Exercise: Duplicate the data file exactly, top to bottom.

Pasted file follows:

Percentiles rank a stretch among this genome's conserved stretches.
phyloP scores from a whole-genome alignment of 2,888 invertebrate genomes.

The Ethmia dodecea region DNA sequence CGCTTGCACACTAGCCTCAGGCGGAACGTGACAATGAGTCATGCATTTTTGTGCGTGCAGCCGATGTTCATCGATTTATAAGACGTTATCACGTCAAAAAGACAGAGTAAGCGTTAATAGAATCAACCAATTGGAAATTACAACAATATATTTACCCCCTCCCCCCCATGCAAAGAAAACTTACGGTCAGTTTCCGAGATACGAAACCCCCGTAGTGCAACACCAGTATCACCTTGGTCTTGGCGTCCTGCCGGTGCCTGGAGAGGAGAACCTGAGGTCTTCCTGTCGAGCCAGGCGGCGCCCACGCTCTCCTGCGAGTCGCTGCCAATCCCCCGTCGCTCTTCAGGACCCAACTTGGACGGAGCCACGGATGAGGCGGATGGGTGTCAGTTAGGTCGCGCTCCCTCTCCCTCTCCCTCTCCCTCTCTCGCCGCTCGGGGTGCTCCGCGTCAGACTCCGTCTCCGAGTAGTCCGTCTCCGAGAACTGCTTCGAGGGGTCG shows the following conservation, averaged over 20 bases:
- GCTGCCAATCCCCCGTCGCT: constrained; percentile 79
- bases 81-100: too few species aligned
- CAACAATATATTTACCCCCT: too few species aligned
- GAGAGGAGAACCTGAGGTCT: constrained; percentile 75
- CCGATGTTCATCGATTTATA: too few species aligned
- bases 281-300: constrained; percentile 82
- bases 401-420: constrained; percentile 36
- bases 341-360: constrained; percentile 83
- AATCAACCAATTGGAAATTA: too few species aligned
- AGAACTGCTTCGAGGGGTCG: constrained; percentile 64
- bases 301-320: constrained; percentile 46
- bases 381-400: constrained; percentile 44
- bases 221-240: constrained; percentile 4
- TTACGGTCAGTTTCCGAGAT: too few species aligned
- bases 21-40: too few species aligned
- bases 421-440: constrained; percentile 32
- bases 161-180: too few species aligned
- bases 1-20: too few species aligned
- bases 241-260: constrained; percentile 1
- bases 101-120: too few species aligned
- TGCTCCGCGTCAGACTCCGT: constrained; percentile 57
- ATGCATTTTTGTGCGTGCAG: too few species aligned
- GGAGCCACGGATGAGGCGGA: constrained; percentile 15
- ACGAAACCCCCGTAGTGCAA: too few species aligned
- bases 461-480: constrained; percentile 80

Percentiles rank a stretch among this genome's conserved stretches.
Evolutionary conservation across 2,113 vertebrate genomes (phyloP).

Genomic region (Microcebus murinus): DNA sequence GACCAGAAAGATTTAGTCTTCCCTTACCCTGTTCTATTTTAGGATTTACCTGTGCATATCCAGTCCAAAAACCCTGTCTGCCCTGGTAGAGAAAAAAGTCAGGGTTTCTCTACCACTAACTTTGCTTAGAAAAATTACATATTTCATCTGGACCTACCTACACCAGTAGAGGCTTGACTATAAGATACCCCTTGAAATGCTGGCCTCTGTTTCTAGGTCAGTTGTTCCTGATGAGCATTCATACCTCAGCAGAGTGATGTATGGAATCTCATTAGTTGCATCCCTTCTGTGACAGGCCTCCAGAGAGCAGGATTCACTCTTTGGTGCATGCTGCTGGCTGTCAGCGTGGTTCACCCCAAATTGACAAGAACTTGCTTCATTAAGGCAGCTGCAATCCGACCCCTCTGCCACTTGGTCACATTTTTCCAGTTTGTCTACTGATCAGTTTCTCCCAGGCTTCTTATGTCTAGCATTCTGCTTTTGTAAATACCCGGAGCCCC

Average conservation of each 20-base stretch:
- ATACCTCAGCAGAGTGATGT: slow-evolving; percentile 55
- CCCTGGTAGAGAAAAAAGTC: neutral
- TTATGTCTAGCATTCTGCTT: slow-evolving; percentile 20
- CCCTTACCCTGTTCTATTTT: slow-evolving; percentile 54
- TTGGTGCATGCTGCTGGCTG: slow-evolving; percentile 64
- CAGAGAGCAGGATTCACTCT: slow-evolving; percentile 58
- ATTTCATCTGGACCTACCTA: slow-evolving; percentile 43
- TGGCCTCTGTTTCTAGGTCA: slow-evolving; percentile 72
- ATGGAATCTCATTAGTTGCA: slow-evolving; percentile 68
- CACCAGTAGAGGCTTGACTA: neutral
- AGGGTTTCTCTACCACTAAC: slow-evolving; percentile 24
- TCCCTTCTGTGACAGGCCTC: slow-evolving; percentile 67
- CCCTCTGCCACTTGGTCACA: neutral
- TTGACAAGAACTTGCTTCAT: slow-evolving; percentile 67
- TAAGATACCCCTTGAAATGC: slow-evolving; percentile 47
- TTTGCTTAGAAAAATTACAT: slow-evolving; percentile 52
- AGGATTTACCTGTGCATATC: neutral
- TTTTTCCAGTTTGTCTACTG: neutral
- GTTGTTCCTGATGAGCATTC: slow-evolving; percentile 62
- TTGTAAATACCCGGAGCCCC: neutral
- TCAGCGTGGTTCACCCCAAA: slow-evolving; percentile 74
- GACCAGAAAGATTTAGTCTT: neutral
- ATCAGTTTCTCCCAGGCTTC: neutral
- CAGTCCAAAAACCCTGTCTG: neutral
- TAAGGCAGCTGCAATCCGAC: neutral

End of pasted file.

Percentiles rank a stretch among this genome's conserved stretches.
phyloP scores from a whole-genome alignment of 2,888 invertebrate genomes.

The Ethmia dodecea region DNA sequence CGCTTGCACACTAGCCTCAGGCGGAACGTGACAATGAGTCATGCATTTTTGTGCGTGCAGCCGATGTTCATCGATTTATAAGACGTTATCACGTCAAAAAGACAGAGTAAGCGTTAATAGAATCAACCAATTGGAAATTACAACAATATATTTACCCCCTCCCCCCCATGCAAAGAAAACTTACGGTCAGTTTCCGAGATACGAAACCCCCGTAGTGCAACACCAGTATCACCTTGGTCTTGGCGTCCTGCCGGTGCCTGGAGAGGAGAACCTGAGGTCTTCCTGTCGAGCCAGGCGGCGCCCACGCTCTCCTGCGAGTCGCTGCCAATCCCCCGTCGCTCTTCAGGACCCAACTTGGACGGAGCCACGGATGAGGCGGATGGGTGTCAGTTAGGTCGCGCTCCCTCTCCCTCTCCCTCTCCCTCTCTCGCCGCTCGGGGTGCTCCGCGTCAGACTCCGTCTCCGAGTAGTCCGTCTCCGAGAACTGCTTCGAGGGGTCG shows the following conservation, averaged over 20 bases:
- GCTGCCAATCCCCCGTCGCT: constrained; percentile 79
- bases 81-100: too few species aligned
- CAACAATATATTTACCCCCT: too few species aligned
- GAGAGGAGAACCTGAGGTCT: constrained; percentile 75
- CCGATGTTCATCGATTTATA: too few species aligned
- bases 281-300: constrained; percentile 82
- bases 401-420: constrained; percentile 36
- bases 341-360: constrained; percentile 83
- AATCAACCAATTGGAAATTA: too few species aligned
- AGAACTGCTTCGAGGGGTCG: constrained; percentile 64
- bases 301-320: constrained; percentile 46
- bases 381-400: constrained; percentile 44
- bases 221-240: constrained; percentile 4
- TTACGGTCAGTTTCCGAGAT: too few species aligned
- bases 21-40: too few species aligned
- bases 421-440: constrained; percentile 32
- bases 161-180: too few species aligned
- bases 1-20: too few species aligned
- bases 241-260: constrained; percentile 1
- bases 101-120: too few species aligned
- TGCTCCGCGTCAGACTCCGT: constrained; percentile 57
- ATGCATTTTTGTGCGTGCAG: too few species aligned
- GGAGCCACGGATGAGGCGGA: constrained; percentile 15
- ACGAAACCCCCGTAGTGCAA: too few species aligned
- bases 461-480: constrained; percentile 80

Percentiles rank a stretch among this genome's conserved stretches.
Evolutionary conservation across 2,113 vertebrate genomes (phyloP).

Genomic region (Microcebus murinus): DNA sequence GACCAGAAAGATTTAGTCTTCCCTTACCCTGTTCTATTTTAGGATTTACCTGTGCATATCCAGTCCAAAAACCCTGTCTGCCCTGGTAGAGAAAAAAGTCAGGGTTTCTCTACCACTAACTTTGCTTAGAAAAATTACATATTTCATCTGGACCTACCTACACCAGTAGAGGCTTGACTATAAGATACCCCTTGAAATGCTGGCCTCTGTTTCTAGGTCAGTTGTTCCTGATGAGCATTCATACCTCAGCAGAGTGATGTATGGAATCTCATTAGTTGCATCCCTTCTGTGACAGGCCTCCAGAGAGCAGGATTCACTCTTTGGTGCATGCTGCTGGCTGTCAGCGTGGTTCACCCCAAATTGACAAGAACTTGCTTCATTAAGGCAGCTGCAATCCGACCCCTCTGCCACTTGGTCACATTTTTCCAGTTTGTCTACTGATCAGTTTCTCCCAGGCTTCTTATGTCTAGCATTCTGCTTTTGTAAATACCCGGAGCCCC

Average conservation of each 20-base stretch:
- ATACCTCAGCAGAGTGATGT: slow-evolving; percentile 55
- CCCTGGTAGAGAAAAAAGTC: neutral
- TTATGTCTAGCATTCTGCTT: slow-evolving; percentile 20
- CCCTTACCCTGTTCTATTTT: slow-evolving; percentile 54
- TTGGTGCATGCTGCTGGCTG: slow-evolving; percentile 64
- CAGAGAGCAGGATTCACTCT: slow-evolving; percentile 58
- ATTTCATCTGGACCTACCTA: slow-evolving; percentile 43
- TGGCCTCTGTTTCTAGGTCA: slow-evolving; percentile 72
- ATGGAATCTCATTAGTTGCA: slow-evolving; percentile 68
- CACCAGTAGAGGCTTGACTA: neutral
- AGGGTTTCTCTACCACTAAC: slow-evolving; percentile 24
- TCCCTTCTGTGACAGGCCTC: slow-evolving; percentile 67
- CCCTCTGCCACTTGGTCACA: neutral
- TTGACAAGAACTTGCTTCAT: slow-evolving; percentile 67
- TAAGATACCCCTTGAAATGC: slow-evolving; percentile 47
- TTTGCTTAGAAAAATTACAT: slow-evolving; percentile 52
- AGGATTTACCTGTGCATATC: neutral
- TTTTTCCAGTTTGTCTACTG: neutral
- GTTGTTCCTGATGAGCATTC: slow-evolving; percentile 62
- TTGTAAATACCCGGAGCCCC: neutral
- TCAGCGTGGTTCACCCCAAA: slow-evolving; percentile 74
- GACCAGAAAGATTTAGTCTT: neutral
- ATCAGTTTCTCCCAGGCTTC: neutral
- CAGTCCAAAAACCCTGTCTG: neutral
- TAAGGCAGCTGCAATCCGAC: neutral